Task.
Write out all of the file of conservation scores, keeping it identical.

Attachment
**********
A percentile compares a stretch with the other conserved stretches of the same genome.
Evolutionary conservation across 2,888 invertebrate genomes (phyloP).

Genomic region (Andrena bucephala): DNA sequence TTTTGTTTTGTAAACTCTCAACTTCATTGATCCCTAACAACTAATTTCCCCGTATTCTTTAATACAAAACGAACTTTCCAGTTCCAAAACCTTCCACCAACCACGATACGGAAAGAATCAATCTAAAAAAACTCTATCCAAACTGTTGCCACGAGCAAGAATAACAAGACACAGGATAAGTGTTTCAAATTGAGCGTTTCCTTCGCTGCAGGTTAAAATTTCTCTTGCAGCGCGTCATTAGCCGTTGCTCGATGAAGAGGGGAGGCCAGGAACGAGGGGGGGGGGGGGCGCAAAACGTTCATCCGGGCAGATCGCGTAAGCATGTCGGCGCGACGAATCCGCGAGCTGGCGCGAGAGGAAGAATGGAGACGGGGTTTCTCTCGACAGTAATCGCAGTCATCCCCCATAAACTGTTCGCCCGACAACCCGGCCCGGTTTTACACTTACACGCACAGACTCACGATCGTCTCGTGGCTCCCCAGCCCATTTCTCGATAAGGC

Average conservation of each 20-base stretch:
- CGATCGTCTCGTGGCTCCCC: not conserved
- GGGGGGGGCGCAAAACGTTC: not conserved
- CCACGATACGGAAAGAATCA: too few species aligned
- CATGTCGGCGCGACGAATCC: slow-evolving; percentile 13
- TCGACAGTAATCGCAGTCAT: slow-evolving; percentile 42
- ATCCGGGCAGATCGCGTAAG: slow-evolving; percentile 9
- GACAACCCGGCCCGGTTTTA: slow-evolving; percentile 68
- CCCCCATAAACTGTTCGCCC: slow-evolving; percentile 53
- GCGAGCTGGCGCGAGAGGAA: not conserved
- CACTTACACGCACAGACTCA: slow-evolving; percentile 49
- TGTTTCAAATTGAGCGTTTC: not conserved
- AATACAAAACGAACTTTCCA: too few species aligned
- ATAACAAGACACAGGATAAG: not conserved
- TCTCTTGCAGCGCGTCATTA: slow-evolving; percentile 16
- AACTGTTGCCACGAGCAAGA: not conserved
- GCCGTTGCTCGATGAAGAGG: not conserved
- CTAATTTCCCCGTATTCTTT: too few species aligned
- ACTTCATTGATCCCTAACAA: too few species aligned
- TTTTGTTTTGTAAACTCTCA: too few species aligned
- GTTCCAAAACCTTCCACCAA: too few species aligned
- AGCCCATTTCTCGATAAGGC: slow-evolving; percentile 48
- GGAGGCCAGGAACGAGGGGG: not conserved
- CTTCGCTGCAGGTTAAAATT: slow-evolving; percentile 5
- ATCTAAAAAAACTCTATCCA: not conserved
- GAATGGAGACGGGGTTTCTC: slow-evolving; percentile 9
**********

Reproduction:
A percentile compares a stretch with the other conserved stretches of the same genome.
Evolutionary conservation across 2,888 invertebrate genomes (phyloP).

Genomic region (Andrena bucephala): DNA sequence TTTTGTTTTGTAAACTCTCAACTTCATTGATCCCTAACAACTAATTTCCCCGTATTCTTTAATACAAAACGAACTTTCCAGTTCCAAAACCTTCCACCAACCACGATACGGAAAGAATCAATCTAAAAAAACTCTATCCAAACTGTTGCCACGAGCAAGAATAACAAGACACAGGATAAGTGTTTCAAATTGAGCGTTTCCTTCGCTGCAGGTTAAAATTTCTCTTGCAGCGCGTCATTAGCCGTTGCTCGATGAAGAGGGGAGGCCAGGAACGAGGGGGGGGGGGGGCGCAAAACGTTCATCCGGGCAGATCGCGTAAGCATGTCGGCGCGACGAATCCGCGAGCTGGCGCGAGAGGAAGAATGGAGACGGGGTTTCTCTCGACAGTAATCGCAGTCATCCCCCATAAACTGTTCGCCCGACAACCCGGCCCGGTTTTACACTTACACGCACAGACTCACGATCGTCTCGTGGCTCCCCAGCCCATTTCTCGATAAGGC

Average conservation of each 20-base stretch:
- CGATCGTCTCGTGGCTCCCC: not conserved
- GGGGGGGGCGCAAAACGTTC: not conserved
- CCACGATACGGAAAGAATCA: too few species aligned
- CATGTCGGCGCGACGAATCC: slow-evolving; percentile 13
- TCGACAGTAATCGCAGTCAT: slow-evolving; percentile 42
- ATCCGGGCAGATCGCGTAAG: slow-evolving; percentile 9
- GACAACCCGGCCCGGTTTTA: slow-evolving; percentile 68
- CCCCCATAAACTGTTCGCCC: slow-evolving; percentile 53
- GCGAGCTGGCGCGAGAGGAA: not conserved
- CACTTACACGCACAGACTCA: slow-evolving; percentile 49
- TGTTTCAAATTGAGCGTTTC: not conserved
- AATACAAAACGAACTTTCCA: too few species aligned
- ATAACAAGACACAGGATAAG: not conserved
- TCTCTTGCAGCGCGTCATTA: slow-evolving; percentile 16
- AACTGTTGCCACGAGCAAGA: not conserved
- GCCGTTGCTCGATGAAGAGG: not conserved
- CTAATTTCCCCGTATTCTTT: too few species aligned
- ACTTCATTGATCCCTAACAA: too few species aligned
- TTTTGTTTTGTAAACTCTCA: too few species aligned
- GTTCCAAAACCTTCCACCAA: too few species aligned
- AGCCCATTTCTCGATAAGGC: slow-evolving; percentile 48
- GGAGGCCAGGAACGAGGGGG: not conserved
- CTTCGCTGCAGGTTAAAATT: slow-evolving; percentile 5
- ATCTAAAAAAACTCTATCCA: not conserved
- GAATGGAGACGGGGTTTCTC: slow-evolving; percentile 9